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Central cholinergic activity in aluminum-induced neurofibrillary degeneration.

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Central Cholinergic
Activitv in
Bogumil Hetnarski, PhD,
Henryk M. Wisniewski, MD, PhD, Khalid Iqbal, PhD,
John D. Dziedzic, PhD, and Abel Lajtha, PhD
Choline acetyltransferase (CAT) and acetylcholinesterase (AChE) activities were measured in spinal cord
homogenates from rabbits with aluminum-induced
neurofibrillary degeneration and a group of salinetreated, age-matched controls. All aluminum-treated
animals showed neurofibrillary changes in the spinal
cord, but CAT and AChE activities were not significantly different from levels in control animals.
These results are at variance with the greatly reduced
activity of these enzymes observed in Alzheimer disease and senile dementia of the Alzheimer type.
Hetnarski B, Wisniewski HM, Iqbal K, et al:
Central cholinergic activity in aluminuminduced neurofibrillary degeneration.
Ann Neurol 7:489-490, 1980
Recent studies at several laboratories [l, 4,8,9] have
revealed a decrease in the activities of cerebral cholinergic enzymes and an elevated level of brain
aluminum in Alzheimer disease (AD) and senile
dementia of the Alzheimer type (SDAT) [2, 31. Although we were unable to corroborate the high aluminum levels [7], it has been suggested that aluminum, as a neurotoxic agent, might be involved in the
inception and development of the AD and SDAT.
One of the most characteristic features of these disorders is the presence of many intraneuronal
neurofibrillary tangles. The cited studies prompted
us to examine alterations in the activity of cholinergic
enzymes accompanying aluminum-induced neurofibrillary degeneration in rabbits.
Materials and Methods
We used spinal cord to analyze cholinergic activity inasmuch as this region of the central nervous system shows the
From the New York State Institute for Basic Research in Mental
Retardation, Staten Island, NY, and the Center for Neurochemistry, Wards Island, NY.
Received Oct 1, 1979. Accepted for publication Nov 11, 1979.
Address reprint requests to Dr Wisniewski, N.Y.S. Institute for
Basic Research in Mental Retardation, 1050 Forest Hill Rd, Staten
Island, NY 10314.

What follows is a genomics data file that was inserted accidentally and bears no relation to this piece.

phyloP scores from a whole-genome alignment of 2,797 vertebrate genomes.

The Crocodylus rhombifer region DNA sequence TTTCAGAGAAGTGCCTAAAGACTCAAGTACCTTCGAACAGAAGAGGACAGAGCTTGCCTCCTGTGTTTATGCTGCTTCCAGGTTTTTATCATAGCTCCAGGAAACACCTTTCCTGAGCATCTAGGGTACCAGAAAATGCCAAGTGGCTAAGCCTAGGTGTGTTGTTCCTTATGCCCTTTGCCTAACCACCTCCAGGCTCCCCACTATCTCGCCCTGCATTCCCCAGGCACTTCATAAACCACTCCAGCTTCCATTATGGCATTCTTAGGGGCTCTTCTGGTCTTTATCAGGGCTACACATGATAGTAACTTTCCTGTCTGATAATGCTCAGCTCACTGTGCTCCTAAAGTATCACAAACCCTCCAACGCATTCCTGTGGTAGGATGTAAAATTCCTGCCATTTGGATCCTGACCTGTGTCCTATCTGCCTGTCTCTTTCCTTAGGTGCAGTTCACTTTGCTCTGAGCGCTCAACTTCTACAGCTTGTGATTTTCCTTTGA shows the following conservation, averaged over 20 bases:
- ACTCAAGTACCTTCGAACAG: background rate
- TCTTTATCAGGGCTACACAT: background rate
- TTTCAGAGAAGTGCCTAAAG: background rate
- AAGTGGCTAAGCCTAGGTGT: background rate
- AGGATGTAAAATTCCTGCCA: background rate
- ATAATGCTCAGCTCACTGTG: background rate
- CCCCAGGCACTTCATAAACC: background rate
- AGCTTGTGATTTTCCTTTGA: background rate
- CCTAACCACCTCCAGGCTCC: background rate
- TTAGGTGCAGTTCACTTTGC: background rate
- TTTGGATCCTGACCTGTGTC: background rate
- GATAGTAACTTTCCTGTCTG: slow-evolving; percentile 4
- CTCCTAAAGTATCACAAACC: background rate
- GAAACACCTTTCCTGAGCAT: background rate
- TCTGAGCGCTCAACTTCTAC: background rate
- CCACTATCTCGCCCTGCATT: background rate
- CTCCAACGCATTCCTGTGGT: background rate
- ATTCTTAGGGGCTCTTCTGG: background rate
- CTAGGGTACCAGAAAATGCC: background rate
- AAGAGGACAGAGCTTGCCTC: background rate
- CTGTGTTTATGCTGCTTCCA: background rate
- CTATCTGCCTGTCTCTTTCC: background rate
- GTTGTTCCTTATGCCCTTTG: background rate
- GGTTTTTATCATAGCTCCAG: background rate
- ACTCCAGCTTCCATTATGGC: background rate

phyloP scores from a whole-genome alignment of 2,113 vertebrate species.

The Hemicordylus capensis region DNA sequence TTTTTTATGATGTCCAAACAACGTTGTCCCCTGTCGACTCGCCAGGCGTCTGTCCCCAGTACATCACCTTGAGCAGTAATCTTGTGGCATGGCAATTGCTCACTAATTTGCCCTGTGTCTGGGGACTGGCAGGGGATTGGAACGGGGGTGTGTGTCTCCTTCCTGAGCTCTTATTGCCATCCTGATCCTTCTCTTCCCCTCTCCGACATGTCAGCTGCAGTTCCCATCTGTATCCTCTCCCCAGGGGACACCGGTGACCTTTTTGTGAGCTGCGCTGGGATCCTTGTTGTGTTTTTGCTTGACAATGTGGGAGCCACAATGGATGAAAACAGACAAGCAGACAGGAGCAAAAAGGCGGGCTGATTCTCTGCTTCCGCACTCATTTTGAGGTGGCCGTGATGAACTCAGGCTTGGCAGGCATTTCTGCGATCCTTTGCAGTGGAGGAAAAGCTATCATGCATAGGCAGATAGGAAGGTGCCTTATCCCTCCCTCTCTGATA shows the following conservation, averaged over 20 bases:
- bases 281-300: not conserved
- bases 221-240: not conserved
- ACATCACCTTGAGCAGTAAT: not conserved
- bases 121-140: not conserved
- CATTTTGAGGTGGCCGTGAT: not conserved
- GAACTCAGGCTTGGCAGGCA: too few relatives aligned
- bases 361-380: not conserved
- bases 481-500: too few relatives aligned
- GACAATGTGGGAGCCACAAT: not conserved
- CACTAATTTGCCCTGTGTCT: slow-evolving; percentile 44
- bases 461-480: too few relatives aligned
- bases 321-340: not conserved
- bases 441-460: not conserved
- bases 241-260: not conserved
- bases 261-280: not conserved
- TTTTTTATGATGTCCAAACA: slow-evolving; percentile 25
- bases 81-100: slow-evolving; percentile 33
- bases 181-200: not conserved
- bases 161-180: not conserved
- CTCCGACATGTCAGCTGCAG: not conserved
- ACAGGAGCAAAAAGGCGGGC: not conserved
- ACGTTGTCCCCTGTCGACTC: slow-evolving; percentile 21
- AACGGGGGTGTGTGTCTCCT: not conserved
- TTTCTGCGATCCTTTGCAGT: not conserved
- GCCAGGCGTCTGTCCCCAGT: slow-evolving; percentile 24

most consistent neurofibrillary changes in aluminuminduced encephalomyelopathyin rabbits [ 101. For this purpose we used ten 7-week-old rabbits of both sexes, five of
which were injected via the cisterna magna with 0.1 ml of a
1% solution of aluminum chloride in saline; the other 5
animals were injected only with saline and served as controls. After 10 to 1 5 days, when the aluminum-treated animals developed neurological symptoms, the experimental
and control rabbits were decapitated and their spinal cords
were dissected into cervical, thoracic, and lumbosacral regions. A 5 mm section from the cervical region of the spinal
cord was fixed in 10% neutral formalin, embedded in
paraffin, and stained according to the Bodian method. The
remaining tissue was used for assaying the activity of
choline acetyltransferase (CAT) and acetylcholinesterase
(AChE) according to the modified Fonnum radiochemical
method [5].
Results and Discussion
All aluminum-treated animals showed neurofibrillary
changes in the spinal cord, while saline-in jected controls were unaffected. The activities of CAT and
AChE are listed in the Table. It can be seen that the
activity of cholinergic enzymes in spinal cord was
practically the same in control and experimental animals. There was some difference in the CAT activity
in lumbosacral spinal cord between the two groups,
but it was not statistically significant.
T o study whether the effect of neurofibrillary
changes on central cholinergic activity was masked by
the epileptic seizures in aluminum-treated animals,
CAT and AChE activities were determined in a group
of five rabbits 5 days after aluminum treatment. At
this stage, neurofibrillary changes in spinal cord
were present to a moderate degree but the animals
showed no clinical symptoms. We were unable to